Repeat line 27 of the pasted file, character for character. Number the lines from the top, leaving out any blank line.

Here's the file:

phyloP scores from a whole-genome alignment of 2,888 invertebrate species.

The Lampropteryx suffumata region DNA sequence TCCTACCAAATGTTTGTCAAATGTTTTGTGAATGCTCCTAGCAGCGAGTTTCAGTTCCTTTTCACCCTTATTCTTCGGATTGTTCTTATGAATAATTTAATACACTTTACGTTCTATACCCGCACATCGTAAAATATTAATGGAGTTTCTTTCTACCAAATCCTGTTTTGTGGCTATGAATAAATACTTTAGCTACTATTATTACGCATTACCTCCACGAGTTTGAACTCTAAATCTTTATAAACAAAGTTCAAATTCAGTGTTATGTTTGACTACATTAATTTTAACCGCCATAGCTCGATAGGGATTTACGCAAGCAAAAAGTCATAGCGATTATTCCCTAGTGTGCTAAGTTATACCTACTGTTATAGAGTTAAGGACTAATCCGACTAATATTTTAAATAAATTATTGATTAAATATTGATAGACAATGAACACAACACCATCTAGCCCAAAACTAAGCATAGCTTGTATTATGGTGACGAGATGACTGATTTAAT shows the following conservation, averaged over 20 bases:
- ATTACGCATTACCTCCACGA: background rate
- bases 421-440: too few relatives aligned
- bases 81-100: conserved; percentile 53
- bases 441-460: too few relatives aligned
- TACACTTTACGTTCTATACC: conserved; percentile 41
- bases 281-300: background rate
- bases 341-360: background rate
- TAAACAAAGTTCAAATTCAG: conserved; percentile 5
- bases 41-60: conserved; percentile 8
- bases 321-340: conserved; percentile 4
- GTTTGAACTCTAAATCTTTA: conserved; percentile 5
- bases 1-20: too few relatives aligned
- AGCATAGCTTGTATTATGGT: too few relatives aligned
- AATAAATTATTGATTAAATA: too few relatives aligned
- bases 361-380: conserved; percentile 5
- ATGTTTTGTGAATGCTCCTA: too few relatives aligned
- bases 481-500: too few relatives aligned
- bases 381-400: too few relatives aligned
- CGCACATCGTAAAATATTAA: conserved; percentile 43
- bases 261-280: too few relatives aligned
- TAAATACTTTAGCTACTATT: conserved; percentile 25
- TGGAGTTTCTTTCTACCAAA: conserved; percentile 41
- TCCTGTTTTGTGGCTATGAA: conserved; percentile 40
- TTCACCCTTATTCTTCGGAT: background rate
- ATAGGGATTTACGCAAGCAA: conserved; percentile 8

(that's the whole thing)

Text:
- ATAGGGATTTACGCAAGCAA: conserved; percentile 8